Singapore-listed commodities trader Noble Group has reached out to relationship banks to put together a revolving credit facility, according to sources familiar with the matter.
The Hong Kong-based company founded by British businessman Richard Elman is eyeing a facility worth up to $3 billion with tenors of one and three years and is expecting commitments by the end of March, one lender told FinanceAsia.
Among the head winds are allegations by Iceberg Research published in February that Noble Group used inappropriate accounting methods to avoid impairments and inflate profits. Noble has since rejected those allegations.
Noble Group also posted its first quarterly net loss in three years in the final quarter of last year. For 2014 as a whole, Noble Group's net profit slumped by 44% year-on-year to $132 million as it took a hit from a $200 million impairment on its stake in Yanzhou Coal.
"The timing is unlucky for them," said the lender. "Given the recent fourth-quarter numbers, we have to be more circumspect."
S&P analyst Cindy Huang told FinanceAsia that the impairments Noble Group took are non-cash items and have not affected its leverage ratios or liquidity. In March, the ratings agency left its BBB- rating of the company unchanged.
Equity investors, however, have sold the stock and Noble Group's shares are down 11.8% year-to-date.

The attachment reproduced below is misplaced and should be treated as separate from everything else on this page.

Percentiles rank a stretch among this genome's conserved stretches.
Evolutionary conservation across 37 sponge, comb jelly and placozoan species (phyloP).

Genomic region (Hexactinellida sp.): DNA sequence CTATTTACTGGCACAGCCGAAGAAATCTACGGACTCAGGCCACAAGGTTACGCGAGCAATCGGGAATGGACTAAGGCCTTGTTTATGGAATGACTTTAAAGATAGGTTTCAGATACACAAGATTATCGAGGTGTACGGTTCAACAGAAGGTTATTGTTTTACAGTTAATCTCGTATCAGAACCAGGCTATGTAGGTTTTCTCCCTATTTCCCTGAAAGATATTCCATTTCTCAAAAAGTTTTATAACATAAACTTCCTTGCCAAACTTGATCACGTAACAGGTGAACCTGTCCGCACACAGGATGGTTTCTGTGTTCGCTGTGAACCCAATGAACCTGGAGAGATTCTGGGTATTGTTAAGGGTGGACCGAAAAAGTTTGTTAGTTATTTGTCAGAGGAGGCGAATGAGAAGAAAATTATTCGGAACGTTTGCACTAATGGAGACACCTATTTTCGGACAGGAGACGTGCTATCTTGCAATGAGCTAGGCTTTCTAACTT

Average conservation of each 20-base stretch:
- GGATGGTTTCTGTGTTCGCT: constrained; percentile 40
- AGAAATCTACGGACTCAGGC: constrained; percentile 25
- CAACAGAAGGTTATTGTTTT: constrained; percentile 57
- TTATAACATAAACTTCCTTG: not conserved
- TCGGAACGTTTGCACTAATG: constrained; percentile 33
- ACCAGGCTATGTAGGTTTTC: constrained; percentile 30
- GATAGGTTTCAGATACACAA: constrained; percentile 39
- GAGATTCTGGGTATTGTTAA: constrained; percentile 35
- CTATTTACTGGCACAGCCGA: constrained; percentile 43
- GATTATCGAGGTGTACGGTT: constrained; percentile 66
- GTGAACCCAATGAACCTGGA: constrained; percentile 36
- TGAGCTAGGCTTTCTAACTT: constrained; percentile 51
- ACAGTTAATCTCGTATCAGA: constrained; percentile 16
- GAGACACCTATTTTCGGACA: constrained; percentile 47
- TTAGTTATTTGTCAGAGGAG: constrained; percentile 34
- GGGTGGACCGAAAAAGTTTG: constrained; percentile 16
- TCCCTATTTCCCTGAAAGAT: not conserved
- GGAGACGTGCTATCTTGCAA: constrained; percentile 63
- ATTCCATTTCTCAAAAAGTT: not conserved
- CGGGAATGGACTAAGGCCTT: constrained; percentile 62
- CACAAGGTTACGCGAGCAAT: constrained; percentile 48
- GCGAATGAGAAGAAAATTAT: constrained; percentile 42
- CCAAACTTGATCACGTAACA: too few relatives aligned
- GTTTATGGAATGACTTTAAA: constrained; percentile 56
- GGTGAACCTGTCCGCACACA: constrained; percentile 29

Well known borrower
Noble Group is a frequent visitor to syndicated loan markets, with a wide group of relationship lenders, and typically taps the market annually.
"We are prepared to come back with a proper figure," said a second lender planning to commit funds to the facility.
In May last year, Noble Group closed a $2 billion 364-day revolving loan facility and the mandated lead arrangers were ABN Amro, Agricultural Bank of China, ANZ, Bank of America, BTMU, Commerzbank, Commonwealth Bank of Australia, Rabobank, DBS, Goldman Sachs, HSBC, ING, JP Morgan, Natixis, Royal Bank of Scotland, Société Générale, Standard Chartered and United Overseas Bank.
The company has also been paring down debt levels and last year sold a 51% stake in its agricultural unit Noble Agri to Chinese grains giant Cofco and a consortium of investors led by Chinese private equity firm Hopu for $1.5 billion.
"They reduced their debt quite significantly last year from the sales proceeds of Noble Agri," Huang told FinanceAsia.
Noble Group's total debt stood at $4 billion as of December 2014. But based on S&P's adjusted numbers -- which takes into account surplus cash, readily marketable inventories, and the company's remaining 49% share of Noble Agri's net debt due to a guarantee on the unit's facility -- it is more like $3.4 billion.